Back in the ancient, crazy days of 2002, I bought a graphics tablet for a very reasonable price. It plugged into those newfangled USB port things, and only one of my computers had a USB card installed, but (even on a Mac) I ran it with almost no trouble. The included software worked well, the drivers caused no issues, the plugins for my graphics programs integrated excellently and took full advantage of the tablet's pressure sensitivity, and the hardware was sturdy. I doubt I used it enough to justify the purchase price, but it was an awesome toy and I'm glad I bought it.
Today I dragged the tablet down out of the attic. It has survived two moves and seven years of sloppy handling. It has outlived two computers and seven OS upgrades. I surfed to the manufacturer website, discovered the tablet is still actively supported, downloaded current drivers for OSX, rebooted, and it's performing like it came home from the store yesterday. There's even a handwriting recognition feature that I haven't yet played with.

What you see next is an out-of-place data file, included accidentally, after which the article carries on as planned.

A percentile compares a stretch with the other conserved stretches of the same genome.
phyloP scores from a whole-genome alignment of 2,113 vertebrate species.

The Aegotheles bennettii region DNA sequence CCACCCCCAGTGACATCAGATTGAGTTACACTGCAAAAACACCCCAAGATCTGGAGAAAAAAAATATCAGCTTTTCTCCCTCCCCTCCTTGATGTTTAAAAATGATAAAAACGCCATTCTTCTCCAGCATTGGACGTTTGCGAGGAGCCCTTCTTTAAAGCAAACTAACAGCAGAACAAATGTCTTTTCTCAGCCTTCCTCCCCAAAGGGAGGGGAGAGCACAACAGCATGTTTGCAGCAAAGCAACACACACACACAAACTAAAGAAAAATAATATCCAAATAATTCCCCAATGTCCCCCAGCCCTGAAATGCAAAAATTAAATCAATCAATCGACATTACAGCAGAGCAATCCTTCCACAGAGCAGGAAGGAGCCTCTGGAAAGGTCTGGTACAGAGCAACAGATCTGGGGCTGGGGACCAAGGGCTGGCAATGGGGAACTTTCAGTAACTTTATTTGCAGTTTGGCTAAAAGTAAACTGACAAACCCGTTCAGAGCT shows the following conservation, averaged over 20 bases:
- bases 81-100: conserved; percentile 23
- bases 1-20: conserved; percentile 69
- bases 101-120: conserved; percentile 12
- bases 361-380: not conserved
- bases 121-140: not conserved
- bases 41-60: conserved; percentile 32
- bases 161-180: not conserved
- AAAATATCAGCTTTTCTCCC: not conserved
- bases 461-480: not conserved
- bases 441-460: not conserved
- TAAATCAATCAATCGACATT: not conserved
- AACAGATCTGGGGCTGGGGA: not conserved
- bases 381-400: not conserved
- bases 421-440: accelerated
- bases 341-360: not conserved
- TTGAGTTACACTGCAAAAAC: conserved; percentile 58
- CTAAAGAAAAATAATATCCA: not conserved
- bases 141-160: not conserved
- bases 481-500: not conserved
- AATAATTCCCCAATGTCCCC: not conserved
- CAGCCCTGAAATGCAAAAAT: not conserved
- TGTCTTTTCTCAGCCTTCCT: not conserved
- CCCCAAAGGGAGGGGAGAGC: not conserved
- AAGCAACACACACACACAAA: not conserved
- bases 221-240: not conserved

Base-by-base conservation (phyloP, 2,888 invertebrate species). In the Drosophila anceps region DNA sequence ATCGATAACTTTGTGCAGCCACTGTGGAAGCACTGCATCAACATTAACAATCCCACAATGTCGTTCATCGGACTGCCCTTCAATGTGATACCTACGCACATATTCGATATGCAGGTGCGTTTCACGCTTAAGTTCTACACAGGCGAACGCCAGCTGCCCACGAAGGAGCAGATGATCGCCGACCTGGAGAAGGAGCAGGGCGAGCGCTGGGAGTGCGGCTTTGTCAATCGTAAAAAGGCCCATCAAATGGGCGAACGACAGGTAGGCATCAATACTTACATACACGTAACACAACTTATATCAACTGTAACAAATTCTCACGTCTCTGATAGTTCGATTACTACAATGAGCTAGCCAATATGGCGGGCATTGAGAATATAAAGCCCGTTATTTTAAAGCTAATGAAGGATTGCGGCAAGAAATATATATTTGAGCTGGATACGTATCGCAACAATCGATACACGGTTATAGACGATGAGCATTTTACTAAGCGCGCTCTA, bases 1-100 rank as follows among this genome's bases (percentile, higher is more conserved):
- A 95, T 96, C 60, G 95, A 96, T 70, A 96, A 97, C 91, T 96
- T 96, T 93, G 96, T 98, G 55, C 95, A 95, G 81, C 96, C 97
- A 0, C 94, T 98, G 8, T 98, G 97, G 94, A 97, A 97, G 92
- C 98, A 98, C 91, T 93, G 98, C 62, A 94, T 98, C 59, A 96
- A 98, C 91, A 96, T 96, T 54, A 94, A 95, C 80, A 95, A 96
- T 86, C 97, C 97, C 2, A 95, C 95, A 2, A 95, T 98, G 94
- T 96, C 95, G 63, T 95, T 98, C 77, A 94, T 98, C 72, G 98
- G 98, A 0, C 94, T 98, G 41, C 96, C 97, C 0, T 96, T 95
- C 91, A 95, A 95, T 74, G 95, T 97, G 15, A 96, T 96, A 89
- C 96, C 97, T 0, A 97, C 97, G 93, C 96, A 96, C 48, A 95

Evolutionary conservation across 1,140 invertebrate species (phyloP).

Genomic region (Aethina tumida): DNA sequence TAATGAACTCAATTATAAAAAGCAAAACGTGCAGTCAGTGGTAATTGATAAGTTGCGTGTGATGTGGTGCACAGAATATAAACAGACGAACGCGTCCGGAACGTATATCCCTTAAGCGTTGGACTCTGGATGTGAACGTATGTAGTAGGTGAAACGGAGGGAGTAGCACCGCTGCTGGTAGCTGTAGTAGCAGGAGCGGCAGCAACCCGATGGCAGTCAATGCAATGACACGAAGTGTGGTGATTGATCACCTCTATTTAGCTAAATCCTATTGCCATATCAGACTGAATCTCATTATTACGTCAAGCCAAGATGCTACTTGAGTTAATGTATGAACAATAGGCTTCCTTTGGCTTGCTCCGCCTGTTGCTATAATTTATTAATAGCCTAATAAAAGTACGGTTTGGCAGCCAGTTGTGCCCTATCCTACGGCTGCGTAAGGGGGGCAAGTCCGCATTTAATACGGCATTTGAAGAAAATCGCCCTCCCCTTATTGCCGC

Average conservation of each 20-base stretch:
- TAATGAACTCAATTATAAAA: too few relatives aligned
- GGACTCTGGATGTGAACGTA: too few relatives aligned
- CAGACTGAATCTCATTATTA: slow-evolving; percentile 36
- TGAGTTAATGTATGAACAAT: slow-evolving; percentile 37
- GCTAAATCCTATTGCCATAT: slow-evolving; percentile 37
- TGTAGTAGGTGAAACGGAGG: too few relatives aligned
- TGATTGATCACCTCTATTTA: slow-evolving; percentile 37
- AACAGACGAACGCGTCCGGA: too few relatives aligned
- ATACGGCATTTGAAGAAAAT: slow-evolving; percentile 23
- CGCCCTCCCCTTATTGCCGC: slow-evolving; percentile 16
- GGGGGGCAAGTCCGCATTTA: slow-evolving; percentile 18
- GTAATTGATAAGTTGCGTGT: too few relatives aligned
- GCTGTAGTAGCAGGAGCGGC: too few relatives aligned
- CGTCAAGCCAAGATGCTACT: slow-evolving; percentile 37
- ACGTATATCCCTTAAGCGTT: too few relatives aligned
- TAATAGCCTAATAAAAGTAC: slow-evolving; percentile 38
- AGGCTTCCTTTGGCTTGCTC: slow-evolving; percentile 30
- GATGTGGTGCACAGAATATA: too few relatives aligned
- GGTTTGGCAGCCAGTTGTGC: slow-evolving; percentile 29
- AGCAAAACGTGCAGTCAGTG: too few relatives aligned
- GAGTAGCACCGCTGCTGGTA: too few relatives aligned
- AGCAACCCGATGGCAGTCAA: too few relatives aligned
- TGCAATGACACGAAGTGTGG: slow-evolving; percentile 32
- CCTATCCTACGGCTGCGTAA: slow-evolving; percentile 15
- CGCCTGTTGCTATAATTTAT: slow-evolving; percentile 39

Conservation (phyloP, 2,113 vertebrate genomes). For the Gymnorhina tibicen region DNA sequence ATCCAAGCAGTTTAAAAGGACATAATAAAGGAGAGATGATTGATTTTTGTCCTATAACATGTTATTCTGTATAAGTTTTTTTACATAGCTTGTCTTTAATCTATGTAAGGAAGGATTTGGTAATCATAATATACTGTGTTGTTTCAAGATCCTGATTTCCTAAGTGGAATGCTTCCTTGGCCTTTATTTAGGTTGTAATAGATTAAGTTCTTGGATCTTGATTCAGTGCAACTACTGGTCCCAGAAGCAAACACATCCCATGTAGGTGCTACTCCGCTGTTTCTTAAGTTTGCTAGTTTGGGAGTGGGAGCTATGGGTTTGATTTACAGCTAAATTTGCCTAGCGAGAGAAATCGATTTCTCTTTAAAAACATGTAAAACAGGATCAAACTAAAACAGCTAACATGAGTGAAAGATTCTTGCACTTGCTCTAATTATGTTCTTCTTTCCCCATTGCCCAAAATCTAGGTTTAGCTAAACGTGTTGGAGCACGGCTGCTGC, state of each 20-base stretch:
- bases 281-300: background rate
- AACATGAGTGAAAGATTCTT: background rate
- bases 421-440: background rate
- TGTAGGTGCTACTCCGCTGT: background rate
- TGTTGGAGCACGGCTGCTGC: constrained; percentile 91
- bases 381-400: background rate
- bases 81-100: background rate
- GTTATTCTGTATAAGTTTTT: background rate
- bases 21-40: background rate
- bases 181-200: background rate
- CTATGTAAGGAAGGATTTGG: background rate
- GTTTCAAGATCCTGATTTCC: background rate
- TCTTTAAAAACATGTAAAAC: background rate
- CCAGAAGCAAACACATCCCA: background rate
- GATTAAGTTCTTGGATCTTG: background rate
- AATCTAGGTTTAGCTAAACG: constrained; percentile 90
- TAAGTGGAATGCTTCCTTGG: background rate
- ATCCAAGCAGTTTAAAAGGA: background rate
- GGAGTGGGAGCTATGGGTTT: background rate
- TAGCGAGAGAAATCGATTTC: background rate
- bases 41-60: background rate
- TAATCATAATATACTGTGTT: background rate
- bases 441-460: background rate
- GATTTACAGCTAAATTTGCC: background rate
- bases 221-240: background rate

Ironically, my computer is too old to use my 2002 tablet at full efficiency. My only installation issue is that The GIMP for Mac OS X doesn't have pressure sensitivity support, because the underlying X11 environment for OS 10.4.11 won't recognize the device as a tablet (which they fixed in OS 10.5). With a commercial drawing program, I'd be set.
So, I would like to wholeheartedly endorse Wacom for their breathtaking awesomeness. This sort of computer peripheral product longevity is unheard of, and if you have any use for a drawing tablet whatsoever, they deserve your business.